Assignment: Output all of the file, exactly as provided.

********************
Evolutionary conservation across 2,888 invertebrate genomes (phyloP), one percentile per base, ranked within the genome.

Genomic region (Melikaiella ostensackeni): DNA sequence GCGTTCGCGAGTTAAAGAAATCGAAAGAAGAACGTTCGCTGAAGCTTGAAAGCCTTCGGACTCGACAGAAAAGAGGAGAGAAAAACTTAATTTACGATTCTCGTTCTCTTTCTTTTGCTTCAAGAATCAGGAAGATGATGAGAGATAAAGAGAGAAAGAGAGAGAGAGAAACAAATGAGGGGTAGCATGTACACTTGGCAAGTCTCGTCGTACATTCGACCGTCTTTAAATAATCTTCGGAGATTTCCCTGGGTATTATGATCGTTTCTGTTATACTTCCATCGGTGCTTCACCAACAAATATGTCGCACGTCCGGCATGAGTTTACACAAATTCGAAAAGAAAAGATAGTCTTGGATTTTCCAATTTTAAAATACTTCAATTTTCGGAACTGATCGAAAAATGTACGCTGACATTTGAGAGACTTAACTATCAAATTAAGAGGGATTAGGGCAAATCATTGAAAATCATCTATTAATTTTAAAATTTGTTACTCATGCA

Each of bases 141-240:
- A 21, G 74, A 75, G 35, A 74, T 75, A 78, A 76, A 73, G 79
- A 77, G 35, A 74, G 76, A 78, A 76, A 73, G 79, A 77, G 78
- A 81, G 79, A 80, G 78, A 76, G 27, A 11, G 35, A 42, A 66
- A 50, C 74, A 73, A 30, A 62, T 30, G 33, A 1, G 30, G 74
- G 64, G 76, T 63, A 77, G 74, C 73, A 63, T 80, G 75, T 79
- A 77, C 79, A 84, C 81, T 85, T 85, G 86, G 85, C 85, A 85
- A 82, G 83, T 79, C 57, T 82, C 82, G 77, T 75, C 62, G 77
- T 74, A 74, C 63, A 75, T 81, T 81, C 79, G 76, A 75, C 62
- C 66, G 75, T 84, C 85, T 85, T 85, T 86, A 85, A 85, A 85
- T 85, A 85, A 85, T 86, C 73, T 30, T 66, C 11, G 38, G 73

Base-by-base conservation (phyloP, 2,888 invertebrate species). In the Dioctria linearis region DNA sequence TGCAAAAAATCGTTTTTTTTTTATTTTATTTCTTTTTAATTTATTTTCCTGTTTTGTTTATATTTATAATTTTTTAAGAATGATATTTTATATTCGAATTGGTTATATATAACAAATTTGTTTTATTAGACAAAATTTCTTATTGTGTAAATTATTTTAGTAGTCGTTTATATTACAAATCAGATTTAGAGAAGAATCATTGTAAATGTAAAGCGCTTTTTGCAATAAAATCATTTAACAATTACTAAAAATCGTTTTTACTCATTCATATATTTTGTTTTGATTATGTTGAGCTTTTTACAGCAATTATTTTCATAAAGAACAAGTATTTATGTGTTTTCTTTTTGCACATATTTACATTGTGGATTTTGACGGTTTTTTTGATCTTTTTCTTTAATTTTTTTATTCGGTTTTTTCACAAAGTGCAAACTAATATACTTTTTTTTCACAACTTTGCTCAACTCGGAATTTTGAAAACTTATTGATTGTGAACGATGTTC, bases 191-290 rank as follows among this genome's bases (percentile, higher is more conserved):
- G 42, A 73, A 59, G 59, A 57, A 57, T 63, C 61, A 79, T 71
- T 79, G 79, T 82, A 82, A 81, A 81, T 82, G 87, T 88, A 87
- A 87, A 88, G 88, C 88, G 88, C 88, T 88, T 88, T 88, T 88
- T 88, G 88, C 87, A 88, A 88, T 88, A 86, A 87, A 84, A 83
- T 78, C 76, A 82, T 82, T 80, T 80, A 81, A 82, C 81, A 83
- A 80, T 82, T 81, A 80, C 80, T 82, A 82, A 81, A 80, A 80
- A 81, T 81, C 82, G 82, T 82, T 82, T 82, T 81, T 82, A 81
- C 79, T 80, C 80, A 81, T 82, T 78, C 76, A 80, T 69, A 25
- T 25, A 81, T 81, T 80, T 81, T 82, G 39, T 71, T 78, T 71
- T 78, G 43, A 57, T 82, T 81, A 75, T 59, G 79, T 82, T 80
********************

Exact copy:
Evolutionary conservation across 2,888 invertebrate genomes (phyloP), one percentile per base, ranked within the genome.

Genomic region (Melikaiella ostensackeni): DNA sequence GCGTTCGCGAGTTAAAGAAATCGAAAGAAGAACGTTCGCTGAAGCTTGAAAGCCTTCGGACTCGACAGAAAAGAGGAGAGAAAAACTTAATTTACGATTCTCGTTCTCTTTCTTTTGCTTCAAGAATCAGGAAGATGATGAGAGATAAAGAGAGAAAGAGAGAGAGAGAAACAAATGAGGGGTAGCATGTACACTTGGCAAGTCTCGTCGTACATTCGACCGTCTTTAAATAATCTTCGGAGATTTCCCTGGGTATTATGATCGTTTCTGTTATACTTCCATCGGTGCTTCACCAACAAATATGTCGCACGTCCGGCATGAGTTTACACAAATTCGAAAAGAAAAGATAGTCTTGGATTTTCCAATTTTAAAATACTTCAATTTTCGGAACTGATCGAAAAATGTACGCTGACATTTGAGAGACTTAACTATCAAATTAAGAGGGATTAGGGCAAATCATTGAAAATCATCTATTAATTTTAAAATTTGTTACTCATGCA

Each of bases 141-240:
- A 21, G 74, A 75, G 35, A 74, T 75, A 78, A 76, A 73, G 79
- A 77, G 35, A 74, G 76, A 78, A 76, A 73, G 79, A 77, G 78
- A 81, G 79, A 80, G 78, A 76, G 27, A 11, G 35, A 42, A 66
- A 50, C 74, A 73, A 30, A 62, T 30, G 33, A 1, G 30, G 74
- G 64, G 76, T 63, A 77, G 74, C 73, A 63, T 80, G 75, T 79
- A 77, C 79, A 84, C 81, T 85, T 85, G 86, G 85, C 85, A 85
- A 82, G 83, T 79, C 57, T 82, C 82, G 77, T 75, C 62, G 77
- T 74, A 74, C 63, A 75, T 81, T 81, C 79, G 76, A 75, C 62
- C 66, G 75, T 84, C 85, T 85, T 85, T 86, A 85, A 85, A 85
- T 85, A 85, A 85, T 86, C 73, T 30, T 66, C 11, G 38, G 73

Base-by-base conservation (phyloP, 2,888 invertebrate species). In the Dioctria linearis region DNA sequence TGCAAAAAATCGTTTTTTTTTTATTTTATTTCTTTTTAATTTATTTTCCTGTTTTGTTTATATTTATAATTTTTTAAGAATGATATTTTATATTCGAATTGGTTATATATAACAAATTTGTTTTATTAGACAAAATTTCTTATTGTGTAAATTATTTTAGTAGTCGTTTATATTACAAATCAGATTTAGAGAAGAATCATTGTAAATGTAAAGCGCTTTTTGCAATAAAATCATTTAACAATTACTAAAAATCGTTTTTACTCATTCATATATTTTGTTTTGATTATGTTGAGCTTTTTACAGCAATTATTTTCATAAAGAACAAGTATTTATGTGTTTTCTTTTTGCACATATTTACATTGTGGATTTTGACGGTTTTTTTGATCTTTTTCTTTAATTTTTTTATTCGGTTTTTTCACAAAGTGCAAACTAATATACTTTTTTTTCACAACTTTGCTCAACTCGGAATTTTGAAAACTTATTGATTGTGAACGATGTTC, bases 191-290 rank as follows among this genome's bases (percentile, higher is more conserved):
- G 42, A 73, A 59, G 59, A 57, A 57, T 63, C 61, A 79, T 71
- T 79, G 79, T 82, A 82, A 81, A 81, T 82, G 87, T 88, A 87
- A 87, A 88, G 88, C 88, G 88, C 88, T 88, T 88, T 88, T 88
- T 88, G 88, C 87, A 88, A 88, T 88, A 86, A 87, A 84, A 83
- T 78, C 76, A 82, T 82, T 80, T 80, A 81, A 82, C 81, A 83
- A 80, T 82, T 81, A 80, C 80, T 82, A 82, A 81, A 80, A 80
- A 81, T 81, C 82, G 82, T 82, T 82, T 82, T 81, T 82, A 81
- C 79, T 80, C 80, A 81, T 82, T 78, C 76, A 80, T 69, A 25
- T 25, A 81, T 81, T 80, T 81, T 82, G 39, T 71, T 78, T 71
- T 78, G 43, A 57, T 82, T 81, A 75, T 59, G 79, T 82, T 80